Love, in Tanya Barfield’s vision of the world, is a journey that starts and stops, jumps through time and space – and even out of airplanes – yet always feels, somehow, consistently earthbound and utterly human.
Her new play, Bright Half Life, leaps through the decades-long romance of interracial couple, Erica (Rebecca Henderson) and Vicki (Rachael Holmes). Like many romances, theirs includes a meet-cute, a courtship, a marriage, some kids, and a separation — but not necessarily in that order. It also includes skydiving. The play is spread over just 60 minutes and moves at lightning speed; the sparse set leaves much to the imagination and audiences will have to stay alert to keep up with Barfield’s vaulting back and forth through the couple’s history.
And yet these shifts are rarely confusing. In her hands, these moments bump up against one another in ways that are by turns humorous, clever and poetic. At one point, we’re in a stalled elevator with the pair, the next we’re on a stalled ferris wheel at a different stage in their relationship. One minute they’re fighting, the next they’re gripped by a post-coital laughing fit. With sure-footed direction by Leigh Silverman well-judged lighting shifts by Jen Schriever, those transitions are achieved seamlessly.
Holmes and Henderson are appealing and believable in this two-hander, which, like Constellations, playing just a few blocks south, requires the complete focus and uninterrupted energy of its performers. Unlike Constellations, the protagonists of Bright Half Life come across as recognisably messy and messed up.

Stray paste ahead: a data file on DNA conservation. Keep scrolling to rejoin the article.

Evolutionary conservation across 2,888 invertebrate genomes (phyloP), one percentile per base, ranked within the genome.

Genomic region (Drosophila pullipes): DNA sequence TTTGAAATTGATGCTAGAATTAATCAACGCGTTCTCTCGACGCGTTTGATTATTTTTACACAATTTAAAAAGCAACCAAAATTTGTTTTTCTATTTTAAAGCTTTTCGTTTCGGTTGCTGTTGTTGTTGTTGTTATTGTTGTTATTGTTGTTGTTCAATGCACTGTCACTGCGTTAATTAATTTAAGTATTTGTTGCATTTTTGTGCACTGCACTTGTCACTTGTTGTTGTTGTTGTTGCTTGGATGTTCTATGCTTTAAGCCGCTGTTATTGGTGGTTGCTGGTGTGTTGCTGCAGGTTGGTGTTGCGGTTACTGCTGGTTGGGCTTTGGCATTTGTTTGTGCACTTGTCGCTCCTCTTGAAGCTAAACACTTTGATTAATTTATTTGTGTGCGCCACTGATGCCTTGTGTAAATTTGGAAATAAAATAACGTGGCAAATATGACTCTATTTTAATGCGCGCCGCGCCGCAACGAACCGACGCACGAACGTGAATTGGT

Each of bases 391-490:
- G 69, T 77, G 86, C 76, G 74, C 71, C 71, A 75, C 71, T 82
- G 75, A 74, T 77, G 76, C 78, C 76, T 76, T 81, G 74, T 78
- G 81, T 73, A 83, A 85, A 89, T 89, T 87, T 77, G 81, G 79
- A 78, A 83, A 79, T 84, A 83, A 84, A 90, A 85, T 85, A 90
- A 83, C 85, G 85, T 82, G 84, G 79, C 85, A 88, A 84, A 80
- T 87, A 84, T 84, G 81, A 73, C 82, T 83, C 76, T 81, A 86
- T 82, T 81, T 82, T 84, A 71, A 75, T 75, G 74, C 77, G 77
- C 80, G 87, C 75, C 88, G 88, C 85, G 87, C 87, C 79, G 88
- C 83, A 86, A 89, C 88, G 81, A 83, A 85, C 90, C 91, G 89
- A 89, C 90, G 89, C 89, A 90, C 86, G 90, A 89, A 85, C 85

While many of their struggles are those of any relationship, theirs also includes the challenges unique to a lesbian relationship, one developing amid the shifting cultural and political American landscape regarding LGBT issues. It also includes those unique to an interracial relationship, which Barfield addresses with honesty and grace. “I don’t want to have to educate you about your whiteness,” Vicki tells Erica during one of the most heated dialogues they share on the subject.
There is something, it seems, about the nonlinear romance that speaks to the ethos of our day, judging by their increasing frequency on stage and screen. It’s a testament, perhaps, to the simultaneous diversification of family structures in this country, or the ever-expanding ways we are now able to meet — or sometimes re-meet — one another online. If this play is any indication, these unconventional narratives have the power to affect theatergoers, to speak to them, in ways that are novel and inspired. In a world that is changing as quickly as the scenes in Bright Half Life, it’s lucky that we have playwrights as creative and capable as Barfield to guide us.